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Archive for January 24th, 2009

I finally got a video of the bus campaign. In this video we even see Richard Dawkins, the author of  “The God Delusion”.

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Actually I think this helicopter is even more deadly than it seems in the film. Years ago, probably even more than 10 years ago, I had been able to play a flight simulation of this helicopter on a computer. 

http://en.wikipedia.org/wiki/Longbow_(computer_game)

AH-64D Longbow is an ultra-realistic PC flight simulator of the world’s most advanced attack helicopter, the AH-64D Longbow. Released on May 31 1996, this simulation was developed atOrigin Systems, Inc. by producer Andy Hollis and director Will McBurnett. AH-64D Longbow was the second simulator released under the Jane’s Combat Simulators line from Electronic Arts.

It had the most authentic flight model for a helicopter (for its time), and every aspect of the electronics systems were meticulously detailed. The weapons had realistic operational ranges and limits, and all friendly and enemy units were strictly based on their real-life counterparts. You got a wingman to help you, and you took on Russian equipment in multiple single missions and campaigns, as well as a handful of historically-accurate missions in which you could ‘re-live’ memorable battles.

The helicopter has a 30mm cannon. When they say 30 milimeter, this is the width of the projectile itself, not the length. This cannon is not aimed the ordinary way with a sight. When the gunner moves his helmet and looks at a target, the cannon moves with it, shortening the time to fire. The first version of the helicopter had hellfire anti-tank missles which were guided to the target with a laser. This puts the helicopter in danger since the helicopter would be seen by the enemy as the missle approaches the target. The helicopter featured here is a more advanced version (the Longbow). This version has a radar above the rotor which can scan the area for tanks, duck behind a hill and shoot all its missles while it is behind the hill. The missles which may approach several targets at once go to their respective designations and hit the target.

At night, aside from the infra red sensors it has to spot hotspots, the helicopter can optionally amplify the light from the moon or the stars if now hotspots are available.

While the popular russian helicopter the “Hind” is known for its size, this helicopter is known for its technology.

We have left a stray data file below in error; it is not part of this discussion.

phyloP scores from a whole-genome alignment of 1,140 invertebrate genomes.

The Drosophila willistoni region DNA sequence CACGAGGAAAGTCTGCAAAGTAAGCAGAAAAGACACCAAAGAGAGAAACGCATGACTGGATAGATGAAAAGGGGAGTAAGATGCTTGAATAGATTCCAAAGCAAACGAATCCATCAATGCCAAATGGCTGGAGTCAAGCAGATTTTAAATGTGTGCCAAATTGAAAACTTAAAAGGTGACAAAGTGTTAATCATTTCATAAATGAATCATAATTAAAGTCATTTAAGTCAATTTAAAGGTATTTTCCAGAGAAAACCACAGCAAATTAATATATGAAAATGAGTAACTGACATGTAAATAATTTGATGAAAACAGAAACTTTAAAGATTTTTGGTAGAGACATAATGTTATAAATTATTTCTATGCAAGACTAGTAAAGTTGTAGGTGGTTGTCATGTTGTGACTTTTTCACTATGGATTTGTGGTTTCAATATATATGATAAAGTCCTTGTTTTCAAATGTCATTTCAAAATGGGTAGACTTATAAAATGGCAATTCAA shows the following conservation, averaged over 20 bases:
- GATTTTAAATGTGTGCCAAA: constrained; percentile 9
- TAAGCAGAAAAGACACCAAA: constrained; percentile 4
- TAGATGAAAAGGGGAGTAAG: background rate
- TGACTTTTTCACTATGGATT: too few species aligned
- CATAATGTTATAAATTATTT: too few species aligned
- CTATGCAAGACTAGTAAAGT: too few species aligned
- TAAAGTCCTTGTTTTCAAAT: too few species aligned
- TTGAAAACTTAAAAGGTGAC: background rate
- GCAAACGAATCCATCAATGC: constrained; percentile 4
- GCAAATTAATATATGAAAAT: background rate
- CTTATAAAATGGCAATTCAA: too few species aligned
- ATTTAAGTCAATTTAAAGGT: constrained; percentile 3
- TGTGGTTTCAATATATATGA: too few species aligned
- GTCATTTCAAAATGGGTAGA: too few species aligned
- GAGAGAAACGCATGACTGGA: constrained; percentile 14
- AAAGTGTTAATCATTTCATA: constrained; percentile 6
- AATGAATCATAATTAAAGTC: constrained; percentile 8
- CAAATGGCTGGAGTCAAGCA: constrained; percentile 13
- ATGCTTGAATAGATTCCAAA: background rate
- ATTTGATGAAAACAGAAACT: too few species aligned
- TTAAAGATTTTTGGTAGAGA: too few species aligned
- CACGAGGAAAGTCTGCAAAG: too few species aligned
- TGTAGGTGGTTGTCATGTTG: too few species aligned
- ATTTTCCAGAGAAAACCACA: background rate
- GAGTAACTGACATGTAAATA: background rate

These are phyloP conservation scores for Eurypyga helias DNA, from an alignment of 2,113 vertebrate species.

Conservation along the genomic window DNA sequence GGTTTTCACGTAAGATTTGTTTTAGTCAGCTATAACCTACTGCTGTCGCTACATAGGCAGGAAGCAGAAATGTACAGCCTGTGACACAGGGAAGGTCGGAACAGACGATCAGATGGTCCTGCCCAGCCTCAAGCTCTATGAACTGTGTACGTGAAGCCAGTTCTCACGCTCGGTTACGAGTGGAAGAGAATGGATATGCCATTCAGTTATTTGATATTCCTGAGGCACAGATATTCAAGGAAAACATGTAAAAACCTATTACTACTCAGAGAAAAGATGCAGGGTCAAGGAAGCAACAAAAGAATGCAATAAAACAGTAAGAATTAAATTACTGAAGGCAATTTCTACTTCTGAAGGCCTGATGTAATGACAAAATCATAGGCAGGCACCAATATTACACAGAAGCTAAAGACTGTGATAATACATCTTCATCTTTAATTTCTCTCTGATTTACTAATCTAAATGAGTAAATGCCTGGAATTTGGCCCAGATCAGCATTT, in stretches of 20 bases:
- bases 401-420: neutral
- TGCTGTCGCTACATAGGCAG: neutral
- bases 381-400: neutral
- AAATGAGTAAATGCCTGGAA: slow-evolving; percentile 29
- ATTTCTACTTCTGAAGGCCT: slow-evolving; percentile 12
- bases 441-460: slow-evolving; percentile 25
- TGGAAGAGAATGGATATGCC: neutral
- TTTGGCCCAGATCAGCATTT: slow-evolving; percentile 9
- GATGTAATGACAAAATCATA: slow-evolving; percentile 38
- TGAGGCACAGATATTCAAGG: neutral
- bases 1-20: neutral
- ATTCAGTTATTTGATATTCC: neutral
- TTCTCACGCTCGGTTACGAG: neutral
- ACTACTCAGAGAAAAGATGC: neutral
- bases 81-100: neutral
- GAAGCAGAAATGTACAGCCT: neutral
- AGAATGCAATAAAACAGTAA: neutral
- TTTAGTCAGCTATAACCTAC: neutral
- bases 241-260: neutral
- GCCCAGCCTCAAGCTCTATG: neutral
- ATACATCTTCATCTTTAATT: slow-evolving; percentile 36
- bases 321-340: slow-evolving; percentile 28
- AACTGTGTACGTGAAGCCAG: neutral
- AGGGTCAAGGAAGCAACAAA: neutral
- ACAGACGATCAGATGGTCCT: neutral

Below is a filmclip showing the “Hind” in the movie “Rambo”.

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Earlier, we had an article on buses in Britain advertising atheism

https://thecriticalthinker.wordpress.com/2009/01/07/atheists-campaign-using-british-buses/

Now, it seems that advertising using buses have now gained ground in several countries.

http://news.yahoo.com/s/afp/20090119/lf_afp/lifestylebritainreligiontransportatheism;_ylt=AveBcS.Rr_mlnMEBafIQq00DW7oF

 

 

Around the world, atheists hit road to knock down GodAFP/File – An artists impression of a London bus with the slogan ‘There’s probably no God. Stop worrying …

LONDON (AFP) – An atheist drive to persuade people that God doesn’t exist is catching on in a surprising fashion — on the sides of buses in a growing number of countries around the world.

With the concise message “There’s probably no God. Now stop worrying and enjoy your life,” the campaign took to the road in Britain this month, while similar drives are underway or planned in SpainItaly,Canada and Australia.

Atheists in Italy and Spain, however, have had more success with their attempts.

Buses with a similar slogan to the Atheist Bus Campaign’s message, translated into Catalan, began appearing on two routes in Barcelona on Monday, with plans to extend the campaign to the rest of the country.

In Italy, meanwhile, buses with the slogan “The bad news is that God does not exist. The good news is that we do not need him” will begin traversing the northern Italian city of Genoa on February 4.

Here in Britain, apart from opposition from religious groups, some atheists are unhappy with the inclusion of the word “probably”, principally added so that it would adhere to British advertising rules.

Cave, though not in agreeance with the word’s inclusion, noted that the campaign is trying to make a broader point.

“I can see no evidence for God just as I can see no evidence for pineapples floating around the moon,” he said.

“I don’t say there probably aren’t any pineapples floating around the moon, I just say I know there aren’t any pineapples floating around the moon. But, it’s a piece of marketing, and I think it’s good because it makes people think.”

Now think about it really hard, which should be considered an offensive slogan (if one of them is even to be considered to be offensive at all):

1. “There’s probably no God. Now stop worrying and enjoy your life”

2. “There is a God. Now start examining yourself”

Should the first one really be considered as offensive or non-offensive as the latter?

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